Swimming to My Dream
- April 18, 2019
- Posted by: admin
- Category: Young Writers
Written by: Nola Metseagharun
In a village called Koko, there lived a boy named Omasan. Omasan lived in a poor home with his brother, sister and parents. Omasan’s mother was a petty trader while his father was a carpenter who made furniture.
Omasan was an A* student in Year 6. He attended a local school in Koko because his parents could not afford to take him to school in the city. He was a brilliant boy and his family and teachers were always proud of him. Every time, after school, he did his homework.
Omasan had a passion for swimming. He was a very good swimmer because his father introduced him to swimming when he was just a baby. He knew how to engage a lot of skills while swimming and made great effort to improve on it every day after completing his homework from school. He usually practiced swimming at a lake close to his house in the village of Koko.
One day in school, Omasan’s teacher asked, “You are a brilliant boy and you will soon go to the city for college. Which college do you want to go to?”
“I would have loved to go to Federal Government Boys’ College, but my dad said he does not have the money to sponsor my education beyond this primary school,” Omasan said with a disappointed and sad look on his face.
“Oh! That is very sad. But wait! I read in the newspaper that there is a swimming competition coming up and the winner would get a full scholarship that will cover his secondary and university education. You are a great swimmer and as your teacher who knows what a determined young boy you are, I think you should go for the swimming competition and give it your best shot, especially as it is free to register for it,” the teacher said.
“Thank you. But how can I win the competition? There are great swimmers in the city who swim in big pools. Not sure if I would go for the competition.” Omasan replied, sadly.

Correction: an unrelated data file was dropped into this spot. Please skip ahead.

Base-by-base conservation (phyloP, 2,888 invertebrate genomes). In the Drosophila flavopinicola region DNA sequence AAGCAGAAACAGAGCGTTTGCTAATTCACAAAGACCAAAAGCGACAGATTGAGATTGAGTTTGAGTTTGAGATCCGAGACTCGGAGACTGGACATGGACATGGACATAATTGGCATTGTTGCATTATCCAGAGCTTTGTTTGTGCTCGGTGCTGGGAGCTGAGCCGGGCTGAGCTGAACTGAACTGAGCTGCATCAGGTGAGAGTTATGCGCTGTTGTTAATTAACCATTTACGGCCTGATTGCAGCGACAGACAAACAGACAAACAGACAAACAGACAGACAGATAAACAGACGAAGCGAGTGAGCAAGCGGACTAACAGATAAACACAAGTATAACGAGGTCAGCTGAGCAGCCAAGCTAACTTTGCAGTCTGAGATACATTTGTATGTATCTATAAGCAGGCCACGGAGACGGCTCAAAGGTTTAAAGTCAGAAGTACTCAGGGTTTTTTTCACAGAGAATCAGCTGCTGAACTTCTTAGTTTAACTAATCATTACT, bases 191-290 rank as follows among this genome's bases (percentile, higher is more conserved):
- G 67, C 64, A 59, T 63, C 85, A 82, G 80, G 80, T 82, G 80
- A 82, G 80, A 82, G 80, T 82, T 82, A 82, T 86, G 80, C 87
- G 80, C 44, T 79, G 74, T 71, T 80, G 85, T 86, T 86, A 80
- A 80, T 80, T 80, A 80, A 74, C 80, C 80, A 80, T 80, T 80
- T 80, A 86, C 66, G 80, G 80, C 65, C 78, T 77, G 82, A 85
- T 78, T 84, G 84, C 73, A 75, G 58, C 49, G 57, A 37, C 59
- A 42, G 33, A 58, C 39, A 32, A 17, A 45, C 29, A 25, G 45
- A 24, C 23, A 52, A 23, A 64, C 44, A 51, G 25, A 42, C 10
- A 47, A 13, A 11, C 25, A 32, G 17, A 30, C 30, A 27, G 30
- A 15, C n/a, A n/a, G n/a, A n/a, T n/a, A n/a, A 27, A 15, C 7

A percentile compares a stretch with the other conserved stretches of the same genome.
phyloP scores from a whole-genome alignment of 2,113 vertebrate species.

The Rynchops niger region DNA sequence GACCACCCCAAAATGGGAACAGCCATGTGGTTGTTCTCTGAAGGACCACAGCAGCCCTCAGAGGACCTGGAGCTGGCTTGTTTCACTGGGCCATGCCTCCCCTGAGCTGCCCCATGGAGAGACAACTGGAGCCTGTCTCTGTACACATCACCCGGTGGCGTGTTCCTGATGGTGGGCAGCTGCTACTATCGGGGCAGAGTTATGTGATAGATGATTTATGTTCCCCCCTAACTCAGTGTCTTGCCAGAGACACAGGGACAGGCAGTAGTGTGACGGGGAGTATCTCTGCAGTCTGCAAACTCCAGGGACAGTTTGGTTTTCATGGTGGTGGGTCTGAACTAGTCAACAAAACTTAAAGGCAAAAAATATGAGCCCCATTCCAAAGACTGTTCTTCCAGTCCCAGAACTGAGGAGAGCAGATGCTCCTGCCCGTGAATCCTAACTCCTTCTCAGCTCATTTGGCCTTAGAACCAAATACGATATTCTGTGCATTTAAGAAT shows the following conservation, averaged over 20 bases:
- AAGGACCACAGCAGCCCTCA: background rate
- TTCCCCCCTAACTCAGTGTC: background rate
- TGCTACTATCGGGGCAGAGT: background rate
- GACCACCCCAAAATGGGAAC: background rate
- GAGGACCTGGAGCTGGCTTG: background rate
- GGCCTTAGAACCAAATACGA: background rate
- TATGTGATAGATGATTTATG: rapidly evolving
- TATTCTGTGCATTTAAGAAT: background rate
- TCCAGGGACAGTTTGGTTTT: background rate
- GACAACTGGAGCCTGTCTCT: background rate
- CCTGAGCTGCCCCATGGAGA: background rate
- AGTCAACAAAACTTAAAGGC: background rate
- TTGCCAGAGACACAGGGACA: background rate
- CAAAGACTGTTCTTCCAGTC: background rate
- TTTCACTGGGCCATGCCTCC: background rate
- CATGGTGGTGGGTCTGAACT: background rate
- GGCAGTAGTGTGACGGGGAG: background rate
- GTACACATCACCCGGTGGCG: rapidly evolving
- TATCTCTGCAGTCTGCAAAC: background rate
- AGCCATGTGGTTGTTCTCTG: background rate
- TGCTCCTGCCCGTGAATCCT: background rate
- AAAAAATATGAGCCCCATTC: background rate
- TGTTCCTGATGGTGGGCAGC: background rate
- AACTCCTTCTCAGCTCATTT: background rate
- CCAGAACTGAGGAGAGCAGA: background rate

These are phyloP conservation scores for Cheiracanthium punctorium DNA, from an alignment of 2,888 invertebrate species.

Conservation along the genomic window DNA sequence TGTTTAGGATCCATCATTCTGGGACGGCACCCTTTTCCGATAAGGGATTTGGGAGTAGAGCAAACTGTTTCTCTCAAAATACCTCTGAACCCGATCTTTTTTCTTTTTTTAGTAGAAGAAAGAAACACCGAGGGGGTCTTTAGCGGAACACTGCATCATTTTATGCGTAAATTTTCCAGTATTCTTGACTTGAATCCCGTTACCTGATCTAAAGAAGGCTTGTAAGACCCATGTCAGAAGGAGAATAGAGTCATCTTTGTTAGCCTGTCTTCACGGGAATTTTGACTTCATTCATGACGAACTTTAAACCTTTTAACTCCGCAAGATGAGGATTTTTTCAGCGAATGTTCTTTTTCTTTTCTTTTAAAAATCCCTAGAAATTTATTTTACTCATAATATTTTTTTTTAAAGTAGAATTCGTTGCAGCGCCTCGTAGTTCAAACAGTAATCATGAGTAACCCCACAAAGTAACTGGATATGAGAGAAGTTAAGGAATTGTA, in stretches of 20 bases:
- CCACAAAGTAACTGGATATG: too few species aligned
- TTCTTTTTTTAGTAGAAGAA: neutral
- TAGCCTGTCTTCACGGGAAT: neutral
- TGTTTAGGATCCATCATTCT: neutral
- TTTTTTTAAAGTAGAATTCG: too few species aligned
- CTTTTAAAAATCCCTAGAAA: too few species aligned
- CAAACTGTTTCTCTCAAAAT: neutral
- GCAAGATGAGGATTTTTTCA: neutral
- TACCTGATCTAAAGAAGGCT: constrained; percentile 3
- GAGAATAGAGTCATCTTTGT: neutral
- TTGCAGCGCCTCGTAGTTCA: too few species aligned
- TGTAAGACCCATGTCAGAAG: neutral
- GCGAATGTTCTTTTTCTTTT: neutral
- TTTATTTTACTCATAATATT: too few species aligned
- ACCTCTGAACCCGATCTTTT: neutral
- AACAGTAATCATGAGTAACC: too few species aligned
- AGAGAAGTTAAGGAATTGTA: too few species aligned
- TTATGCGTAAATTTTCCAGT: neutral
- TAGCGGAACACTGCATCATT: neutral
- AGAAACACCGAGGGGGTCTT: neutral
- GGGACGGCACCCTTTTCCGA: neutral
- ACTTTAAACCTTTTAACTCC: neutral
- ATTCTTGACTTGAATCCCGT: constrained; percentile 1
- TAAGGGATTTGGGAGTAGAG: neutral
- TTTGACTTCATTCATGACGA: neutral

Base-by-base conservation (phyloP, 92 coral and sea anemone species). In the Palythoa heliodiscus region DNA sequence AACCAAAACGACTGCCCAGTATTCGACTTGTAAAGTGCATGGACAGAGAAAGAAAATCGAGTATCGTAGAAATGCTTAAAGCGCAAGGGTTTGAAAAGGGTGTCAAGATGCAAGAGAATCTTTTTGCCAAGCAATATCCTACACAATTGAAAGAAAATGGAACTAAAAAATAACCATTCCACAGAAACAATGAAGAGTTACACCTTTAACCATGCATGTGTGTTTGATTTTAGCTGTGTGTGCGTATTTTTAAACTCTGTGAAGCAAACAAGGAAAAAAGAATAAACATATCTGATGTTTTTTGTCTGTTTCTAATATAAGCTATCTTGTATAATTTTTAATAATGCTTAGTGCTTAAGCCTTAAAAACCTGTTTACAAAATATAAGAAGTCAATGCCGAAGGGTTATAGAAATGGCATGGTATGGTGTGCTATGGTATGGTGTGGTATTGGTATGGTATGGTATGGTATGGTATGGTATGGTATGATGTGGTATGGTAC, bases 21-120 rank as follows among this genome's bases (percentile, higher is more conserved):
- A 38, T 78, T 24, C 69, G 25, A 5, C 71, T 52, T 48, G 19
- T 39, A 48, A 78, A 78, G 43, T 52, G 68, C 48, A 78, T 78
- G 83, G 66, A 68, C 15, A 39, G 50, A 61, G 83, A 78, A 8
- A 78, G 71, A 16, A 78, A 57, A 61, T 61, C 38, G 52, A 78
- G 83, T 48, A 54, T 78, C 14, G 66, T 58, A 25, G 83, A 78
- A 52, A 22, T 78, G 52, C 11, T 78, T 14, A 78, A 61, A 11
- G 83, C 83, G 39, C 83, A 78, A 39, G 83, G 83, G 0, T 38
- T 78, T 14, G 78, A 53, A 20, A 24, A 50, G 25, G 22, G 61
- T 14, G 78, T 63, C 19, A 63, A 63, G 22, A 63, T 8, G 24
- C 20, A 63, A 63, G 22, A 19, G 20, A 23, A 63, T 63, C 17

“You can Omasan, you can swim your way to your dream,” replied the teacher.
When he got home, Omasan told his parents about the competition and they enrolled him for the competition. So, Omasan took his swimming lessons even more seriously and started practicing different strokes in swimming. To get better, Omasan spent more time at the lake than usual. His parents and siblings always assisted him and encouraged him never to give up. He had heard about how difficult the competition would be and he did not want to disappoint his family.
On the day of the swimming competition, Omasan feared that he may not win when he saw how strong and nicely geared the children from the city looked but he followed the advice of his family and teacher and never gave up. The competition had three rounds. After the first round, Omasan came first while in the second round Omasan came second.
Everybody was anxiously waiting for who the winner of the final round would be and even Omasan was beginning to feel the pressure. Just then, Omasan’s teacher walked up to him and whispered to his ears, “Omasan, remember your goal. Swim to your dream.”
This gave Omasan extra motivation for the last round. He swam like he had never done before. After the final round, to his surprise, he came first place and won the price. His family and teachers were ecstatic.
“I can’t believe I won! I just swam my way to my dream. I can’t believe I am going to college!” an elated Omasan said.
Omasan, his family and teacher returned to Koko happy after he won the competition and scholarship that covered his secondary and university education. His dream was going to become a reality.
‘Swimming to My Dream’ is Nola Metseagharun’s submission for the Jordan Hill Writing Challenge for March with a focus on narrative prose fiction. Nola is a ten-year-old pupil of Corona School Lekki, Lagos.